1. designating a contact point enabling service recipients to communicate directly and quickly with the supplier, electronically, in a user-friendly manner (Articles 11-12 DSA);
  2. appointing a representative if you are based outside the EU (Article 13 DSA);
  3. adapting the terms of service provision in the regulations by specifying the rules regarding (Article 14 of the DSA):
      • restrictions on the use of the service, e.g. in the event of the publication of unacceptable content by users,
      • indication of what content the provider classifies as inconsistent with the terms of use of the website and its services,
      • rules for content moderation (e.g. comments or opinions in an online store or application such as refusal to publish, removal of content, or restrictions on the use of the service or user account),
      • indication of the restrictions that the provider imposes on the user if the user provides illegal content,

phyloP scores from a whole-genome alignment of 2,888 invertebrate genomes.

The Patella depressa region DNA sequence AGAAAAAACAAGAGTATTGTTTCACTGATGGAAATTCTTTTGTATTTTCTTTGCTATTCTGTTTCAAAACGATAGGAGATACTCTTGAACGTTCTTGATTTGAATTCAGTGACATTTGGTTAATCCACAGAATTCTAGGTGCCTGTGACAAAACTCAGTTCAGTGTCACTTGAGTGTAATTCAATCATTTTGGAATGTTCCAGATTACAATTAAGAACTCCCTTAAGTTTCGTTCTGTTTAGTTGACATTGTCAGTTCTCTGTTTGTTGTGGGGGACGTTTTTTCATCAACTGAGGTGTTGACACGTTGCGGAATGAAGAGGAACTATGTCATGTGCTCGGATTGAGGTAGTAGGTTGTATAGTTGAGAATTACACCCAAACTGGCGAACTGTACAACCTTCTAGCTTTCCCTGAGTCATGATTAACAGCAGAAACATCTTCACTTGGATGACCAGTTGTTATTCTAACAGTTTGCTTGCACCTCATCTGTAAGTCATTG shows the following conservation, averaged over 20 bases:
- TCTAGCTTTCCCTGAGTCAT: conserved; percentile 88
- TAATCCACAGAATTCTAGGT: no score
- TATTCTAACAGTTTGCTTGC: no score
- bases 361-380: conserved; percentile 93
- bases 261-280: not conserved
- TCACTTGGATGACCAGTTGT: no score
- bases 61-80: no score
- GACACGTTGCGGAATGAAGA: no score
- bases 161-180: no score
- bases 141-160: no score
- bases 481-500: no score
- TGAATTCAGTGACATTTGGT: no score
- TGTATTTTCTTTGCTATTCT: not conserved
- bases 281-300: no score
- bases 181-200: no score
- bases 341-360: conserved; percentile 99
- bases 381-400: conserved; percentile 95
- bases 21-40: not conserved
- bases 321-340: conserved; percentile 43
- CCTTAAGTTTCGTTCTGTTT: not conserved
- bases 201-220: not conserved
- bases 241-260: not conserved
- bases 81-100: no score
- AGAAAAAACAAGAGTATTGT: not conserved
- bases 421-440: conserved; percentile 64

• algorithmic decision-making mechanisms (e.g. in the case of user content containing profanity),
      • changes to the terms of use of services on your website;

4. implementing a mechanism for reporting illegal content;

5. defining the procedure for users to appeal against your decisions;

6. preparing to cooperate with state authorities regarding illegal content;

7. providing certain information at the request of the digital services coordinator – if you provide an online platform service.

It is also important that in the case of services addressed to minors, the conditions for their provision must be prepared in a manner adapted to the age of minors and understandable to them.

Additionally, it is worth paying attention to the obligations arising from the DSA regulation regarding:

1) transparency of online advertising (Article 26(1) of the DSA);

2) transparency of commercial information (Article 26(2) of the DSA);

3) prohibition of advertising based on profiling of sensitive data (Article 26(3) of the DSA);

4) prohibition of targeted advertising based on profiling data of minors (Article 28(2) of the DSA).